The Next Big Time In Drug Delivery Technology

| January 24, 2011 | 0 Comments

A number of biotech stocks are gearing up for big moves in 2011.  Several have potential blockbuster drugs in mid- to late- stage clinical trials.  And good results could mean potential revenues of a billion dollars or more per year.

But the biotech industry is about more than just finding cures for disease.

In fact, one of the hottest areas right now is drug delivery.

Drug delivery is the process of administering a pharmaceutical compound to achieve a therapeutic effect.  Drug delivery technologies are patent protected formulation technologies that modify the way a drug is administered.

In other words, how you deliver a drug (orally, by injection, or by skin absorption to name a few) can have a big impact on the drug's effectiveness and/or safety.

The most prevalent and preferred form of drug delivery is oral administration.  This is the process by which pharmaceutically-active materials formulated as liquids, tablets, or capsules are taken by mouth.

If you've ever taken an aspirin tablet, you know what I'm talking about.

However, not all drugs can be taken orally.

Successful implementation requires the active ingredient remain unaltered as it passes through the gastrointestinal tract.  What's more, the drug must be able to pass readily across the wall of the intestine and be delivered into the bloodstream.

Several different oral drug delivery technologies are currently in use today.

Protection systems (like enteric coatings) prevent a drug from being dissolved by the acidic juices of the digestive system.  Release modification systems control the site and/or rate of drug release.  And muco-adhesives slow a drug's passage through the intestines to facilitate release.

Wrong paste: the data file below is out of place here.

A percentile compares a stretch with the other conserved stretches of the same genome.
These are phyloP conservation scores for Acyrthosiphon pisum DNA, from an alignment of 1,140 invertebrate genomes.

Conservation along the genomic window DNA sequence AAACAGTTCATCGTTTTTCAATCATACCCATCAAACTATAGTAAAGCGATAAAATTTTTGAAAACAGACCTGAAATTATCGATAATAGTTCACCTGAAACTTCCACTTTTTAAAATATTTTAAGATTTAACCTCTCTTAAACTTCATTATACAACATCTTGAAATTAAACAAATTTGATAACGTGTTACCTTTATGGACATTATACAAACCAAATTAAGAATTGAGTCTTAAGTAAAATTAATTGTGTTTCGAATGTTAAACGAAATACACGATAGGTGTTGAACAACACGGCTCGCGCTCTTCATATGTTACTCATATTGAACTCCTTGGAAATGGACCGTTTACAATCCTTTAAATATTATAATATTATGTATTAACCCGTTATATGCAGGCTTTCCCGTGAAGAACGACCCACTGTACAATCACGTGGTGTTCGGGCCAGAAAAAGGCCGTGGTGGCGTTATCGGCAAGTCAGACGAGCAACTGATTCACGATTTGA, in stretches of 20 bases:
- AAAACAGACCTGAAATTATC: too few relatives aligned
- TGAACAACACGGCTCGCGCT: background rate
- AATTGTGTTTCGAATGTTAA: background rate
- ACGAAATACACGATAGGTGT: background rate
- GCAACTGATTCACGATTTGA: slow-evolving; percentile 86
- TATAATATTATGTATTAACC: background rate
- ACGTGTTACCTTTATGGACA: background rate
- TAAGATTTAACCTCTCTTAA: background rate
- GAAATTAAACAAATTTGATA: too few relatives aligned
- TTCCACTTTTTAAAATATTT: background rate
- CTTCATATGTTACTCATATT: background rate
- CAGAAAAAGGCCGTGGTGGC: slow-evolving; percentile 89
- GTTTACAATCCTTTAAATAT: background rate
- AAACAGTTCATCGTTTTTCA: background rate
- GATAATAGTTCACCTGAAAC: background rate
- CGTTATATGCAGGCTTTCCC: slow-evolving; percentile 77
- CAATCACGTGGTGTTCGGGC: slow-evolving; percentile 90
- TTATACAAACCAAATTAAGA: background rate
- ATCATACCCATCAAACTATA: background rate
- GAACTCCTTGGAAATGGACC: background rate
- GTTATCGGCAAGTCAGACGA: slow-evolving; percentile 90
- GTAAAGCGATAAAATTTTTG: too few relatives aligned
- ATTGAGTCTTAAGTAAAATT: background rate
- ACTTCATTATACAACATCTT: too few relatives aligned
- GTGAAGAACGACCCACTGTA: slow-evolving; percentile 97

Nevertheless, despite their wide success, these drug delivery technologies don't work for all medications.

For many active materials, particularly peptides and proteins, oral administration is currently not an option.  You see, the level of uptake for these materials is less than one percent of the administered dose.

But that could be about to change…

One tiny biotech is on the verge of developing the world's first successful absorption enhancement technology.  Until now, nobody has been able to incorporate an absorption enhancement technology into any approved product.

This amazing biotech could be the first.

The company's groundbreaking technology addresses the problem of poor intestinal absorption head on.  It utilizes the body's natural transport system for vitamin B-12 to deliver medications from the gut directly to the bloodstream.

Here's how this fascinating technology works in a nutshell…

The company has created a synthetic version of vitamin B-12.  When drugs are attached to it, they can be co-absorbed from the intestines into the bloodstream as part of the body's natural uptake process.  This natural process bypasses the stomach and gastrointestinal tract altogether.

Sounds simple right?